If we're going with best-case scenarios, let's imagine it's possible for the Red Sox to offer Headley a very lucrative AAV and secure him for two years with a vesting option for a third year. It's unfortunate that Garin Cecchini would be blocked, but he can be moved for depth elsewhere.

2. James Shields, RHP

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    Elsa/Associated Press

    At this point, we all know that the Red Sox have been heavily linked to Shields. The Kansas City Star's Andy McCullough reported last month that the Sox are the favorite to acquire Shields this offseason, and given his age and level of performance, that makes a ton of sense.

    Yet the rumors have left many Red Sox fans and analysts less than thrilled, since as WEEI.com's Rob Bradford noted in September, the Red Sox are only likely to acquire one of the three of Shields, Lester and Scherzer. Shields is a good pitcher, to be sure, but he's also undoubtedly the worst of the three.

    Yet if we're evaluating these signings in a vacuum, signing Shields would be a terrific move. He's as consistent as they come, has a track record of success in the AL East and is lauded for his willingness to work with young pitchers. If the Red Sox can acquire him on, say, a four-year deal, it would be a coup.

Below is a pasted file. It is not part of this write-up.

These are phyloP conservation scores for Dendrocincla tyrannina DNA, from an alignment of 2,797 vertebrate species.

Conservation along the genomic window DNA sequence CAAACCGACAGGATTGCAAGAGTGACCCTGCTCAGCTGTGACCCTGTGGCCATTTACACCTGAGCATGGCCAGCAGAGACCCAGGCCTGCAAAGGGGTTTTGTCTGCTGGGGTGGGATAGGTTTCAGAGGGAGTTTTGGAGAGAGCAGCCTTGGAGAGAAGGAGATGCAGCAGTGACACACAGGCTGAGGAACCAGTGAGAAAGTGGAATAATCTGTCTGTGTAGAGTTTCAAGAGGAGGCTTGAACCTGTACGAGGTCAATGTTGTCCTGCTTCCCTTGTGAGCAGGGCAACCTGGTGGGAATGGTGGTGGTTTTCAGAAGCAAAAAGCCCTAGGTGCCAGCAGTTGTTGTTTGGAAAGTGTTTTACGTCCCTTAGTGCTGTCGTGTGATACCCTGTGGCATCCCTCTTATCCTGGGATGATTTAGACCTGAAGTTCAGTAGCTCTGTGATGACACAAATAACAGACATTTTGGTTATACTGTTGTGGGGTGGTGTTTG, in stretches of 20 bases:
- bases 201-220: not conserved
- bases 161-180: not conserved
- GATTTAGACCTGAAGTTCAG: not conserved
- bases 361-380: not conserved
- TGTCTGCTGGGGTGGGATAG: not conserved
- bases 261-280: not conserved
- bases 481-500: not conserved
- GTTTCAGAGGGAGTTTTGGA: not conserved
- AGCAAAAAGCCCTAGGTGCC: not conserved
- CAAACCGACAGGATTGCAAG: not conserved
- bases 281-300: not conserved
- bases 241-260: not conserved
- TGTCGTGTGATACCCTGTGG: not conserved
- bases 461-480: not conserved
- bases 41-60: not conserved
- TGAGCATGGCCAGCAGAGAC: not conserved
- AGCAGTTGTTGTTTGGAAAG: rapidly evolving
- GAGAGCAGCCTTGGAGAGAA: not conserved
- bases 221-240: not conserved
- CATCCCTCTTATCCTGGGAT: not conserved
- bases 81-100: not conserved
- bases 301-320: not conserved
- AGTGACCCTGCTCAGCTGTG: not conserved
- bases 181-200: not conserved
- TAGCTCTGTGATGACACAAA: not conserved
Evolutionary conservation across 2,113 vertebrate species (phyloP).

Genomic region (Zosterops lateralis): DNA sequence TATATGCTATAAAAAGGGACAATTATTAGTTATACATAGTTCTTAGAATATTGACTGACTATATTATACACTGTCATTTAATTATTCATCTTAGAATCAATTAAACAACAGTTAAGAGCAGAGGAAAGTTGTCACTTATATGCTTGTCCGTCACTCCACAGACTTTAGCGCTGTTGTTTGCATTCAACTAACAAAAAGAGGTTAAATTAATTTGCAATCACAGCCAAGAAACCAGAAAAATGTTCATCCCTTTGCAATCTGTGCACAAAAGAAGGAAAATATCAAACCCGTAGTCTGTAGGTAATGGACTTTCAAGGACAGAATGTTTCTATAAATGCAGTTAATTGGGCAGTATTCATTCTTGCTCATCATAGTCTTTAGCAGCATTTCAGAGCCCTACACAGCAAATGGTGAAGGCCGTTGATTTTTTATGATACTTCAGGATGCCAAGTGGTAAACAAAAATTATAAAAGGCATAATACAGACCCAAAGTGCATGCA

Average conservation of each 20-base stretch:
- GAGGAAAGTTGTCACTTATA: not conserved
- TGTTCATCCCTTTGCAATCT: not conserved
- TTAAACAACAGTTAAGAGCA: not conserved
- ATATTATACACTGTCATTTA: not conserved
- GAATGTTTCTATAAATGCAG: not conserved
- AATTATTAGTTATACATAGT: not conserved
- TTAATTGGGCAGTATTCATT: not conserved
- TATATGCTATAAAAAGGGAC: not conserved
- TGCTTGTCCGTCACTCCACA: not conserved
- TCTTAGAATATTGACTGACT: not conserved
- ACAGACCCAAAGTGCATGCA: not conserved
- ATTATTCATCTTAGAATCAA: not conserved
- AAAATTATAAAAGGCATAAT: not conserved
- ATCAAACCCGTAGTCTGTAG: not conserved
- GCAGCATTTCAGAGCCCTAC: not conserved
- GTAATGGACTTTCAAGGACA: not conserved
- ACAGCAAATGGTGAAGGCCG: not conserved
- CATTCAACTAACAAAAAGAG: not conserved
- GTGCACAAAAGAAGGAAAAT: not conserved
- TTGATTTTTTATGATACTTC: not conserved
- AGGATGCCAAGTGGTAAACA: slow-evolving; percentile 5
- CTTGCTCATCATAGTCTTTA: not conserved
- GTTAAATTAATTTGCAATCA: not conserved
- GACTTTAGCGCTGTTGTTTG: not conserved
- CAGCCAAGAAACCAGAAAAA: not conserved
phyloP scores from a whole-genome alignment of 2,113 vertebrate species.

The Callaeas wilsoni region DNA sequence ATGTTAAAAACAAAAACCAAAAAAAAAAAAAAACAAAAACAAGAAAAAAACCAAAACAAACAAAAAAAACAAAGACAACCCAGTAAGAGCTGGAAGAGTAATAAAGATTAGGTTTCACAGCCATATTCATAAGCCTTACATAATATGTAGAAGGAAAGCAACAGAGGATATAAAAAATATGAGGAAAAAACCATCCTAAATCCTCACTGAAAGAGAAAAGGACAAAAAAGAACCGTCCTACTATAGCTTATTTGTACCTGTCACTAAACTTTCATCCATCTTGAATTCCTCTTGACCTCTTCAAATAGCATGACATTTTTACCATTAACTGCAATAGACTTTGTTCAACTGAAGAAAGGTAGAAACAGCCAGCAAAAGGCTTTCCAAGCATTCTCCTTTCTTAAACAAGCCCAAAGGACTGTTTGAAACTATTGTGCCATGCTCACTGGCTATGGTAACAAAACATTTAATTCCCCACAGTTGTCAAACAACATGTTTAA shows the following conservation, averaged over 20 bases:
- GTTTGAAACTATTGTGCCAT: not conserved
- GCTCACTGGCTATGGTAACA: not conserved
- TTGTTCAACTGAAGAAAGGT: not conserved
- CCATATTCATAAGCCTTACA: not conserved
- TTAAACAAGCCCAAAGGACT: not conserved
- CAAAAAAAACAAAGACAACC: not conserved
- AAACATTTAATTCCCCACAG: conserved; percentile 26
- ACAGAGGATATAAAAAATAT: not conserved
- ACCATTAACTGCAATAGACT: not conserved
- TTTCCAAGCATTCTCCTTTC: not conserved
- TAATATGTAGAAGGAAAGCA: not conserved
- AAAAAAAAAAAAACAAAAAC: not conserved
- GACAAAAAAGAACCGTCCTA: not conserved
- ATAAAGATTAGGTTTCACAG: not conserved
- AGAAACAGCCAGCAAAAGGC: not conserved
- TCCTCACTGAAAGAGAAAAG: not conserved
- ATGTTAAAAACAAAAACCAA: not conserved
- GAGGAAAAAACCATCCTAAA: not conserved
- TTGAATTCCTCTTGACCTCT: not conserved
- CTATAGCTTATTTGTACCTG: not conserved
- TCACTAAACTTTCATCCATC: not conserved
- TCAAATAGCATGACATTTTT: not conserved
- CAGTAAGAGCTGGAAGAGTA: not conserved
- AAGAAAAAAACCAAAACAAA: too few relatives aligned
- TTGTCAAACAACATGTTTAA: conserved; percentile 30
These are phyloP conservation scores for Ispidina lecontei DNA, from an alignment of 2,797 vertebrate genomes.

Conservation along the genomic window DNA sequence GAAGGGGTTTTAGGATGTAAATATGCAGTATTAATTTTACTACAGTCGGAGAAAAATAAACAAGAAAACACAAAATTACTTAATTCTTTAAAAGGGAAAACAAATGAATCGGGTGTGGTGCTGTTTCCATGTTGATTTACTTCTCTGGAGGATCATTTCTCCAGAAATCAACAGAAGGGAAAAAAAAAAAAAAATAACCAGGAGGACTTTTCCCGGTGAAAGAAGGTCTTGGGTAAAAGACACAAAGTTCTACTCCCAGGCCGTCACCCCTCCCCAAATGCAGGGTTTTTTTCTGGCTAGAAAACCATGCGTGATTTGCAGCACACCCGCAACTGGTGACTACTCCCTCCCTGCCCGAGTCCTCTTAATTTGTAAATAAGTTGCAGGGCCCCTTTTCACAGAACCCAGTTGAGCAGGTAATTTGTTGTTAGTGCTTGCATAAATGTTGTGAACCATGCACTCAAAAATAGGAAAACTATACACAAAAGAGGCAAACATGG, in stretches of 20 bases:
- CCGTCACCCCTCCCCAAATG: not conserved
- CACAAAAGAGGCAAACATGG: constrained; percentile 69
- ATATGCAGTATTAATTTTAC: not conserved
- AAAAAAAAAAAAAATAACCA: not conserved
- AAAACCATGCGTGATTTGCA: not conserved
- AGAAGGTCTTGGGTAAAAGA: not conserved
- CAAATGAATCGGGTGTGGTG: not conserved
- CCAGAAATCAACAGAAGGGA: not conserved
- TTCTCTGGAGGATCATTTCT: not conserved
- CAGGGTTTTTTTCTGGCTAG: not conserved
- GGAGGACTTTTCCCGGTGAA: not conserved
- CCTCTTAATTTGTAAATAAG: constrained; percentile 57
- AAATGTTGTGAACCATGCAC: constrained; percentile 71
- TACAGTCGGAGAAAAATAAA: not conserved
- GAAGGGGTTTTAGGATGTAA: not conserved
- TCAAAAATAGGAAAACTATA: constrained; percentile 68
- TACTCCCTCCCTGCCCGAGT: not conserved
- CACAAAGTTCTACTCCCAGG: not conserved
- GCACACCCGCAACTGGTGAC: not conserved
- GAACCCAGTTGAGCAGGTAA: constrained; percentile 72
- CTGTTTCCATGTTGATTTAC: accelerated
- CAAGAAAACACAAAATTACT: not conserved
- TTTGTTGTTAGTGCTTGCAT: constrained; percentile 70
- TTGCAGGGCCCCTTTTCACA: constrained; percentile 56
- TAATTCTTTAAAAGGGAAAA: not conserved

So while landing Shields and Shields alone as a top-of-the-rotation pitcher doesn't represent a dream scenario, landing Shields and a certain former Boston left-hander would be too good to be true.

1. Jon Lester, LHP

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    Michael Dwyer/Associated Press

    Not much needs to be said here; it's the dream of many Red Sox fans that Boston reacquires Lester as a free agent this offseason.

    The left-hander is one of the better pitchers in Red Sox history, is coming off one of the best seasons of his career and should have several seasons of peak performance left in the tank. He's going to require a huge commitment, but that commitment may very well be worth it.

    Plus, signing Lester would make the Red Sox look like the master architects of some plan to land Yoenis Cespedes for what turned out to merely be a rental. Many would have a tough time believing that was the plan all along, sure, but it would be fun to believe nonetheless.

    The Sox have likely blown their chances at receiving a significant hometown discount from Lester, but if the southpaw truly wants to return to Boston, he could take slightly less than top dollar to return. If the Sox can acquire him for a deal in the seven-year, $150 million range, they should consider themselves lucky.